Before I discuss the recent calving of the Petermann Glacier ice tongue, I want to give credit to the many scientists who were studying, predicting and observing this event. If I miss anyone out, please advise by email or comment and I will edit this article accordingly.
The scientists who deserve credit, in no particular order:
Humfrey Melling at DFO submitted a detailed science article to the Journal of Geophysical Research - Oceans just a few weeks before the event, and so missed the chance of including the calving in his article.
Luc Desjardins, Senior ice and iceberg forecaster, Environment Canada - http://www.ec.gc.ca/
- forecast the event August 01 2010.
Trudy Wohlleben observed the event August 05 2010.
Other scientists predicted or observed the event, and I will gladly add their names here as I come to know of them.
Scientists often have to go through layers of bureaucracy before they can issue press releases, the more so if funded by the taxpayer.
I am retired and work alone from home. Nobody gets to stand in the way of my freedom of speech. There are no editors to change my articles, thanks to to view Hank Campbell's profile.">Hank Campbell . I was very lucky to be able to publish my forecasts and my observations ahead of others. As I wrote in a comment to LiquidPublication - Publishing Without The Peer Review Hassle
We need a new credit mechanism. Science needs to determine credit according to a weighted system of peer - reviewed credits which examine the person or group's methodology and its contribution to the scientific method. In such a system, I would expect to get joint credit with at least four other persons or teams for predicting the ice island and would be about 3rd or 4th in the list of live event observers.And now, an update
The Petermann Glacier flows quite slowly compared to many other marine outlet glaciers - a mere 1km per annum.
Even at 1km per annum, the pressures built up by ice restrained by fjord walls is immense. There appears to be some kind of obstruction about 81N 62W. With the complete loss of sea ice on the other edge, an offset force on the ice was inevitable, as was the calving. I am surprised that this Giant tabular berg survived intact: the shock forces which arise when pressure is released are usually sufficient to ensure at least some fragmentation in any material.
Another factor which I considered was the behaviour of ice from tributaries. One would expect the lateral pressure of the main stream to be sufficient to integrate the tributary ice into a fairly smooth flow. It appears to me, however, that there has been at the ice edge what would be called a turbulent flow in the case of a liquid. In engineering terms it is chatter: the stop-start or slow-fast motion that causes damage between two surfaces in relative motion.
Finally, there has been substantial meltwater flowing through the ice tongue. One would normally expect run-off to flush away from the calving front. Instead, the runoff appears to have penetrated under the ice sufficiently far back as to add to any warm current penetration and so promote underside melt.
Now that the giant berg has calved, any runoff which does not fall through moulins and fissures and promote further thinning will flow into the gap between the new calving front and the new tabular berg. I suggest this will promote further thinning and calving from the new calving front and from the rear of the berg.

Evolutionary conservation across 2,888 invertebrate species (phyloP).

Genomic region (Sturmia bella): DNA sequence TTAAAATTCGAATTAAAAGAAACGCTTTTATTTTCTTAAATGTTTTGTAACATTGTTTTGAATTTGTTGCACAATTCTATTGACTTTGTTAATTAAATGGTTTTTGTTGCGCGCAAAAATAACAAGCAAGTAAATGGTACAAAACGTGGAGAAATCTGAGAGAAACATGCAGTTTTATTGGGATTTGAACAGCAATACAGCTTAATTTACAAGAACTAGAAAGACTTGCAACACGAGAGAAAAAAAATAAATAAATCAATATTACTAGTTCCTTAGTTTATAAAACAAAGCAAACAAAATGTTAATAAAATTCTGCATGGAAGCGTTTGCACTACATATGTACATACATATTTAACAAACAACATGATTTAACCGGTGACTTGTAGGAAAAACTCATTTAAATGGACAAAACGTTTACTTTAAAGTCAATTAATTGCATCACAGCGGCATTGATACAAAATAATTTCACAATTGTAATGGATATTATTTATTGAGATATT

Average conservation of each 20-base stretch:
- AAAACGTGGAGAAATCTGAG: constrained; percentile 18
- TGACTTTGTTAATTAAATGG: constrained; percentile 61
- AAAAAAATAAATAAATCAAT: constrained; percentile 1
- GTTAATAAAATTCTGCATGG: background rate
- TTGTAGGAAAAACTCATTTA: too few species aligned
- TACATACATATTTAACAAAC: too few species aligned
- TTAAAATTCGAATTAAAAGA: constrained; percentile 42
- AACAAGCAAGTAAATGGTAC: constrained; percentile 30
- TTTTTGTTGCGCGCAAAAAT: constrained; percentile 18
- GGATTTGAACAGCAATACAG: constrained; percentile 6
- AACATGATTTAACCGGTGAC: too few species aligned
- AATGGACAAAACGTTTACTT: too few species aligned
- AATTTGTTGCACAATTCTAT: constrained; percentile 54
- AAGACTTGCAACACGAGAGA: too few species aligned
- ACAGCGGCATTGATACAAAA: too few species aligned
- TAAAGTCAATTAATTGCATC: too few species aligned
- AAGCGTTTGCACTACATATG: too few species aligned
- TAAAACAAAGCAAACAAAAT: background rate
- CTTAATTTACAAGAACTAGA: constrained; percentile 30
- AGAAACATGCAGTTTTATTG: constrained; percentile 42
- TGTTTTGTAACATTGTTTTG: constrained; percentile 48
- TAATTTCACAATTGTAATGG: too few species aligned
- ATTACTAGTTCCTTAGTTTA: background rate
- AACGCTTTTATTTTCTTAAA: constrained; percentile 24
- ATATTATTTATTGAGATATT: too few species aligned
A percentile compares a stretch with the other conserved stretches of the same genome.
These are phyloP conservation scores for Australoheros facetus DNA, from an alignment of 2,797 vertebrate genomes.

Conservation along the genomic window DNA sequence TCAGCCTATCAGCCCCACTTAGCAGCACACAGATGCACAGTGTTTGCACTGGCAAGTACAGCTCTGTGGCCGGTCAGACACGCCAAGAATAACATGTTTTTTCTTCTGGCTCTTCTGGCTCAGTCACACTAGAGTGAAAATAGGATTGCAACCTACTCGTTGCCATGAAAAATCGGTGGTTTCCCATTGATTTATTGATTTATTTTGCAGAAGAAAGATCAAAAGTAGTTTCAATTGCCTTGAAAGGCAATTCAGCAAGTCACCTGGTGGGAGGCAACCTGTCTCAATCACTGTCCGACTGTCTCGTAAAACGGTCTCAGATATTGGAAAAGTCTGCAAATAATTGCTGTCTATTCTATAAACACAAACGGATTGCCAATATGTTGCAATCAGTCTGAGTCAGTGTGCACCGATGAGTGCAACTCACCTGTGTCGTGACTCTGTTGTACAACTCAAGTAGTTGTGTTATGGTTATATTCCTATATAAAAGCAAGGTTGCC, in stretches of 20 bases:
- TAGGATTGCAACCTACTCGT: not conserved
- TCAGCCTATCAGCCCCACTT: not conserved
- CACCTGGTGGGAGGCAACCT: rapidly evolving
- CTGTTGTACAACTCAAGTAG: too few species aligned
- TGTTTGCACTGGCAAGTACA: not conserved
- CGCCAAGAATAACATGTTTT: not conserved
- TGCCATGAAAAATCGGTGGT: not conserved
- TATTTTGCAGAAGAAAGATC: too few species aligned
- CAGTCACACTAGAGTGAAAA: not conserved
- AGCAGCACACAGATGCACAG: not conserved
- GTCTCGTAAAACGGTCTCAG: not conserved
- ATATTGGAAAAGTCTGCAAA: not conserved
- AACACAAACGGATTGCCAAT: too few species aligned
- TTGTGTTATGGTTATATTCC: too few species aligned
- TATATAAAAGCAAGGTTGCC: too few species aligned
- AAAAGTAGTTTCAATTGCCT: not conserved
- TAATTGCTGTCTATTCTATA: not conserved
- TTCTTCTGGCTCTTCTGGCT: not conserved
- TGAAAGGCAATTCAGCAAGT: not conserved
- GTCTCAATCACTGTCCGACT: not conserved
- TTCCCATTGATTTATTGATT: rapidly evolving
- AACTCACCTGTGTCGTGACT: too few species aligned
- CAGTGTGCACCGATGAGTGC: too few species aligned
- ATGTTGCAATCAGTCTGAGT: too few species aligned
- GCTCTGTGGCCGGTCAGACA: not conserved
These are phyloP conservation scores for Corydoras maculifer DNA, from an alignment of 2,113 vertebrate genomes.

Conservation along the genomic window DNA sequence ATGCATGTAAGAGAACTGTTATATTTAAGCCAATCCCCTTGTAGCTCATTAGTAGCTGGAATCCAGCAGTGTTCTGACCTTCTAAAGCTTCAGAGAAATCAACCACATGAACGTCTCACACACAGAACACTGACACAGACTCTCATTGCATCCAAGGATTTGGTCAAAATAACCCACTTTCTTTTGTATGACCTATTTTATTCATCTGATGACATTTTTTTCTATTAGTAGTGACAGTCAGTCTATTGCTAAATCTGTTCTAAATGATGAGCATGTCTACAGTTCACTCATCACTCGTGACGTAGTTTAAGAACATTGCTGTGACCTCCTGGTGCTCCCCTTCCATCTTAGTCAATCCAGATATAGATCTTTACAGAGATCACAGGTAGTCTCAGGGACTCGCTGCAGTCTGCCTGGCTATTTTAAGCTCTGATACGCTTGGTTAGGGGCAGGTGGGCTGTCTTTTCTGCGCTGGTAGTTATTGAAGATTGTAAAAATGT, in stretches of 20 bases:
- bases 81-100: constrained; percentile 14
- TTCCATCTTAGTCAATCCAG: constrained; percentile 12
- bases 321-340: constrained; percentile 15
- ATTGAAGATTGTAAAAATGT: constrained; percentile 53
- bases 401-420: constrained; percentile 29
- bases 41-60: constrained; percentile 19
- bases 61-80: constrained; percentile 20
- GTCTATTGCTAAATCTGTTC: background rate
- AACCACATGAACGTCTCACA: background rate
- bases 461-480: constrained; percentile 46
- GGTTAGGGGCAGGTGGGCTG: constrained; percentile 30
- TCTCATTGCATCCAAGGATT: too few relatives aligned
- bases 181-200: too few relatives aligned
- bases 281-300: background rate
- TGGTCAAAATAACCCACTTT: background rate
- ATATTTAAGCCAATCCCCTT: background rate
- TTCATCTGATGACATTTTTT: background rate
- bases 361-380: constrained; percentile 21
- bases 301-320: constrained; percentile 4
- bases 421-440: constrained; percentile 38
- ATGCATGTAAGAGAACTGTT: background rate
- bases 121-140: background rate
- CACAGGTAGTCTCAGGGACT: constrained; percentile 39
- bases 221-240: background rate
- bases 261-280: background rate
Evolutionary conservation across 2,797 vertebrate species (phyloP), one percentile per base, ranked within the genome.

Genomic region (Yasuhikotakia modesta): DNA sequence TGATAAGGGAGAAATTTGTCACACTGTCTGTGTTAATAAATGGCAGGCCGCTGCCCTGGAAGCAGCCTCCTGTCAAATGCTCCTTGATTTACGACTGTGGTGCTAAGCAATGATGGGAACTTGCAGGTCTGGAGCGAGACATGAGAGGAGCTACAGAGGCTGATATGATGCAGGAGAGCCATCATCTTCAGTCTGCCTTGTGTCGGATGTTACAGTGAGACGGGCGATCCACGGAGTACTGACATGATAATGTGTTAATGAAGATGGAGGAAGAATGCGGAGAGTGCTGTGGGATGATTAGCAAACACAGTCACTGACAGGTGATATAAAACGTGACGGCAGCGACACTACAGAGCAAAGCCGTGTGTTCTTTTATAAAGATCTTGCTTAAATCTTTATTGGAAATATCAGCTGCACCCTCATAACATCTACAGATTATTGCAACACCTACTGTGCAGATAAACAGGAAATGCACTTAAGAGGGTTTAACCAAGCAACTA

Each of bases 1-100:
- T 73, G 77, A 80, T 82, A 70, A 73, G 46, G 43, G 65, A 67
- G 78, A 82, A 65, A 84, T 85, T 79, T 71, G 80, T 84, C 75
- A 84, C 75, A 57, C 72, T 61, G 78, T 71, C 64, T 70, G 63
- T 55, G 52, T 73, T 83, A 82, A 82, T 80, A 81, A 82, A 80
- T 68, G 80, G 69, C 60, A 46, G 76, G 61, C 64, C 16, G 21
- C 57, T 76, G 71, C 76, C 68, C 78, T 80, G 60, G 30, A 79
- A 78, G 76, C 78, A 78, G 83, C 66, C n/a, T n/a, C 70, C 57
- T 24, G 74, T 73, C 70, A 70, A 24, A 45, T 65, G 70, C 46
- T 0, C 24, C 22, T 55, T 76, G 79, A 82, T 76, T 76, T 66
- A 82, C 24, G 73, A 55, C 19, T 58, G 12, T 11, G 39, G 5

The old fissure in the ice tongue was widely expected to be the point of calving. My own view was that it was in a zone of strong lateral compression, and so was not likely to be a point of calving until after substantial calving further downstream. With the loss of backpressure from the August 05 calving, a new area is now likely to calve. Much depends on the melt of the ice in the eastern margin. Given the recent shocks, it will take little melting to release a new giant tabular iceberg.
If the area downstream of the fissure survives the remainder of the melt season without calving, which I think is doubtful, then the back pressure from sea ice and the forward pressure from the glacier may combine to increase the lateral compression. If the tongue becomes firmly wedged then I suggest that it may survive another year or two without calving. However, if the forward pressure induces rotation, as it did August 04 2010, then we will see another calving event.
The new ice island has drifted towards Nares Strait only a little so far.
MODIS/Aqua 2010/223 08/11/10 14:35 UTC
The ice island may be grounded. However, if it drifts far enough to expose only its tip to the bergs flowing in Nares Strait then it will be gradually eroded. If it drifts substantially then it will be exposed to impacts which will promote fractures and break-up. However, in my opinion, if it drifts so as to block Nares Strait it will serve as a barrier to ice loss from Lincoln Sea. As ice jams up against the barrier it will form an obstruction to ice loss far more effective than an ice bridge. This will have significant impact on Arctic sea ice loss and will promote ice compaction along the north coasts of Ellesmere Island and Greenland.
Finally: how many times must it be said? This ice island will not directly add an iota to sea level - it was already afloat when it calved. Indirectly, if it allows Petermann Glacier to accelerate, which is highly likely, then that effect will contribute to sea level rise. Also, any hazard to shipping will be confined to Nares Strait for some time to come. Media reports of this ice island ending up intact in the Atlantic are just plain daft. It would be easier for an elephant to escape from the zoo through the keyhole.
I have published a further update:
Petermann Ice Island Revisited
This article was an update to:
Arctic Newsflash! Petermann Ice Tongue Loses Huge Chunk
The Anatomy Of A Discovery - Petermann Glacier Ice Tongue Calving 2010
More Arctic and related articles:
The ChatterBox Arctic Index